- MSEW 大地工程軟體
介紹MSEW(3.0) is an interactive program for the design and analysis of mechanically stabilized earth walls. It follows the design guidelines of AASHTO98/Demo 82, AASHTO02/FHWA-NHI-00-043, AASHTO07, or NCMA97/98. Note that AASHTO98/02 is based on allowable stress design (ASD) whereas AASHTO07 is based on load resistance factor design (LRFD).
MSEW(3.0) allows for global stability analysis using Bishop method with circular arc. For more in-depth and effecient global analysis, MSEW(3.0) can export data files for analysis using ReSSA(2.0). The exported data includes elements such as connection strength thus facilitating a more comprehensive stability analysis for which ReSSA is ideal. Furthermore, by a click of a button, virtually all tables in MSEW(3.0) can be exported to Excel or be printed. Files generated using MSEW(2.0) can be read using MSEW(3.0). The same applied to database files.
ADAMA Engineering developed the copyrighted program MSEW Version 1.0 for the US Federal Highway Administration (FHWA) [Link to FHWA website announcing the release of version 1.0]. Version 1.0 has been designated exclusively for use by US State Highway Agencies and by US Federal agencies. ADAMA Engineering offers version 3.0 to the public. This version includes many enhancements such as calculations of quantities, more versatile surcharge loads, use of Coulomb lateral earth pressures for both internal and external stability, user's generated databases, improved presentation of slope stability results, graphic files compatible with AutoCAD®, design methods based on NCMA or LRFD, and more.
The Help in MSEW(3.0) software includes relevant sections of Demonstration Project 82 (Publication No. FHWA-SA-96-071) as well as a revised version of Demo82 (FHWA NHI-00-043). These manuals serve as the basis for AASHTO 98/02 (ASD). The details of AASHTO LRFD design are provided in the Bridge Section of AASHTO guidelines; it is recommended that the user purchase a copy of these guidelines from AASHTO.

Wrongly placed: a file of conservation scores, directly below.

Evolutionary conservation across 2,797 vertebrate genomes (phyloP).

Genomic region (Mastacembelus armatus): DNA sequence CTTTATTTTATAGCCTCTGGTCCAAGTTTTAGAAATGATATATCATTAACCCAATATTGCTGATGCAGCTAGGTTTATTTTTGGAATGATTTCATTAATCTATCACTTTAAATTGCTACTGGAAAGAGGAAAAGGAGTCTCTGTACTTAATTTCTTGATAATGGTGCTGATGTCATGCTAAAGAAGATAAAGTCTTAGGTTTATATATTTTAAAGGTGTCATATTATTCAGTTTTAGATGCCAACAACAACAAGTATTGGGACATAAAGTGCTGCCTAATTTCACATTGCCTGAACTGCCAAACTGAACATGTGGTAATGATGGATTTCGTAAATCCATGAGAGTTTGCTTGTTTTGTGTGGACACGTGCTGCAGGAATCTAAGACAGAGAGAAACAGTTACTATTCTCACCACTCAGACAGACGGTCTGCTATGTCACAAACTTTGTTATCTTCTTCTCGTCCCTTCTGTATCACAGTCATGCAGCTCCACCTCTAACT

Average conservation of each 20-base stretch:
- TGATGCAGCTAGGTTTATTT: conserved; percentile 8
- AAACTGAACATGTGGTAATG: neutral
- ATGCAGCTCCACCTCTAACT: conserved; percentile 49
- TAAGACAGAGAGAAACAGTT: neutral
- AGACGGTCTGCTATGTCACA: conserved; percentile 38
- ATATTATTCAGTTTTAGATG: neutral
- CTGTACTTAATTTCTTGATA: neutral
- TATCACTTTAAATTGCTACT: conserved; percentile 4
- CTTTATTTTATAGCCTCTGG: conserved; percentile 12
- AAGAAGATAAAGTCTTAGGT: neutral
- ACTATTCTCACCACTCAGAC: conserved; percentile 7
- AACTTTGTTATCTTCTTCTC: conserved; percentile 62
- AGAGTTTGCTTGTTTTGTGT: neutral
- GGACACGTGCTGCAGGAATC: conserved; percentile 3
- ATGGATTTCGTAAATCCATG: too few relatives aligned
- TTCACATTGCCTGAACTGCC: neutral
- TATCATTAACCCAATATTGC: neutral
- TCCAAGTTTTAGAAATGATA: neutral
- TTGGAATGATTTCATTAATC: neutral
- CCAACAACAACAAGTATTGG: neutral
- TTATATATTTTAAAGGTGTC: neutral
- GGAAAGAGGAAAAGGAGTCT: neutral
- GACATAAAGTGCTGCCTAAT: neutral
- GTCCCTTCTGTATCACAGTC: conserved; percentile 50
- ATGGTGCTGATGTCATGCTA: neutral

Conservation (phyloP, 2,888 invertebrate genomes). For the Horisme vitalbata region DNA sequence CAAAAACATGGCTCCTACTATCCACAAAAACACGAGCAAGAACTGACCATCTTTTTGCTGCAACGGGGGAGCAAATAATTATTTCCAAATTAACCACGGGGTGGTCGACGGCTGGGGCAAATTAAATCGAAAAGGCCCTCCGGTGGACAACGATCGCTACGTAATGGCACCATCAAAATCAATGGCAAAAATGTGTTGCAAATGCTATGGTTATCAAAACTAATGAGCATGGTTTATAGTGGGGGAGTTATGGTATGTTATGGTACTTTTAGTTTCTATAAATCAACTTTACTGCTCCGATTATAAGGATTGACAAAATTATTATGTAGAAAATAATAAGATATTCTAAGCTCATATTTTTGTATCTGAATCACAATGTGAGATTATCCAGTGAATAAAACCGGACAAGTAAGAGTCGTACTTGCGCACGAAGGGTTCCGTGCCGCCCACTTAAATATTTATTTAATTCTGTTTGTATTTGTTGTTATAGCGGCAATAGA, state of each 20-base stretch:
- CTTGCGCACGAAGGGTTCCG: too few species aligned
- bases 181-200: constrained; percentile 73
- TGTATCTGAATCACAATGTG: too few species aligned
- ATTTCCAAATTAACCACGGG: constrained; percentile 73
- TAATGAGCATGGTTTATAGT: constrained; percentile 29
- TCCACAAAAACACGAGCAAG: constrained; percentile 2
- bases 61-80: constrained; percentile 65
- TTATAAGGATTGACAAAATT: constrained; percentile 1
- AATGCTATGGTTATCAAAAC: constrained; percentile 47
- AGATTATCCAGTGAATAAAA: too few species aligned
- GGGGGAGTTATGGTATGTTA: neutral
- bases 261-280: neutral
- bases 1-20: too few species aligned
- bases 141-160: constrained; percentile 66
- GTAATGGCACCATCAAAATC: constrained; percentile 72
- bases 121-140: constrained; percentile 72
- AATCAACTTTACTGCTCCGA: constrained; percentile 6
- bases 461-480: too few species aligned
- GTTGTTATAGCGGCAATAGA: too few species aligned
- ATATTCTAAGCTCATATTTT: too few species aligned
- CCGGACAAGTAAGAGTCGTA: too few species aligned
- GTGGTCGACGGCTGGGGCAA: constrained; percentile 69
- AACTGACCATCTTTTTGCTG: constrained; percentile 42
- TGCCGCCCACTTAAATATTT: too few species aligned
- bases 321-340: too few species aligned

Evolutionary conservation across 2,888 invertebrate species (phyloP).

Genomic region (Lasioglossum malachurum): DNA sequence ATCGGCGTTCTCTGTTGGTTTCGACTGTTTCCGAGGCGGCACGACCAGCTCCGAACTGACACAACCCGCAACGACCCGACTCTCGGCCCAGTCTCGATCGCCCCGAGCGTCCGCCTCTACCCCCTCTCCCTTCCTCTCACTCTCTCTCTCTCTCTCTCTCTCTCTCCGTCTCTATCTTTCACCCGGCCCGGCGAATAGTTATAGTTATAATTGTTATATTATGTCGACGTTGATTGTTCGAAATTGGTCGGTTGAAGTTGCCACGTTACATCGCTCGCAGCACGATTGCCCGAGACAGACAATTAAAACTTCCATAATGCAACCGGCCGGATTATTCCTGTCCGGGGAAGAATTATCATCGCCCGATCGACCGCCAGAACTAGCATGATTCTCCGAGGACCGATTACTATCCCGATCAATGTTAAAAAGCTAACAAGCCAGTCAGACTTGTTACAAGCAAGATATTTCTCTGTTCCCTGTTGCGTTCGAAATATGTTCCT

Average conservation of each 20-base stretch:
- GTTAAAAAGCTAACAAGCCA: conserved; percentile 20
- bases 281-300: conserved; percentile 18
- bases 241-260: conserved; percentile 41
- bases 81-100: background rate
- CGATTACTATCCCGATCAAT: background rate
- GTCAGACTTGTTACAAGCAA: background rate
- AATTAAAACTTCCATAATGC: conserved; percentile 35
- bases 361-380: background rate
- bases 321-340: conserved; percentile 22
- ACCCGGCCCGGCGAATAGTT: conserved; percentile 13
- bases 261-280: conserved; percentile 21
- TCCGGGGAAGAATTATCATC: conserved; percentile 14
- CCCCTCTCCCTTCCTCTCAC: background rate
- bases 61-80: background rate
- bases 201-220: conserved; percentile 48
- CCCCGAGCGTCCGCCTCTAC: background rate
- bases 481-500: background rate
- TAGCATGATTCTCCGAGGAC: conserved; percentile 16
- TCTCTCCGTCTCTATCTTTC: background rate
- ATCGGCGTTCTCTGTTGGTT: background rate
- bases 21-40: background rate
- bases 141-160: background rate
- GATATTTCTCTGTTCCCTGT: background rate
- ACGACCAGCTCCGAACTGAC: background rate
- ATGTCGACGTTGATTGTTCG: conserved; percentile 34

MSEW(3.0) also includes an option to use the NCMA design method. This option is limited to block (segmental) walls having simple geometry and using geosynthetic reinforcement (same as the instructions in the NCMA guidelines). The NCMA design procedure, as implemented in MSEW(3.0), is detailed in:
Design Manual for Segmental Retaining Walls, 2nd Edition, edited by James C. Collin, 1997. Publication No. TR-127A.
Segmental Retaining Walls - Seismic Design Manual, 1st Edition, authored by R. J. Bathurst, 1998. Publication No. TR-160.
The seismic manual complements the first one. The National Concrete Masonry Association (NCMA), 13750 Sunrise Valley Drive, Herndon, Virginia 20171, publishes both manuals. The telephone number of NCMA is (703) 713-1900. The NCMA website is www.ncma.org. If you wish to purchase the manuals from NCMA directly through the Internet, please click hereand look for these publications in the "Product Listing."
ReSSA (3.0) is an interactive program used to assess the rotational and translational stability of slopes. It was specially developed to allow for convenient inclusion of horizontally placed reinforcement, thus enabling the design and analysis of mechanically stabilized earth slopes. Reinforcement properties follow AASHTO guidelines. However, the user can override all default values.
2D Suite is a PLAXIS Software package which includes PLAXIS 2D V9, Dynamics, and PlaxFlow. It makes up a finite element package intended for the two dimensional analysis of deformation and stability in geotechnical engineering. It is a robust and user-friendly finite element package, developed for Geotechnical Engineering. The 3D Suite package contains the programs 3DTunnel and 3DFoundation. These programs combine to form a 3D geotechnical finite element package especially designed for the three-dimensional analysis of deformation and stability in tunnel & foundation projects.
Z_SOIL.PC : A Windows-Based Tool offering a unified approach to numerical simulation of soil and rock mechanics, underground structures, excavations, soil-structure interaction and underground flow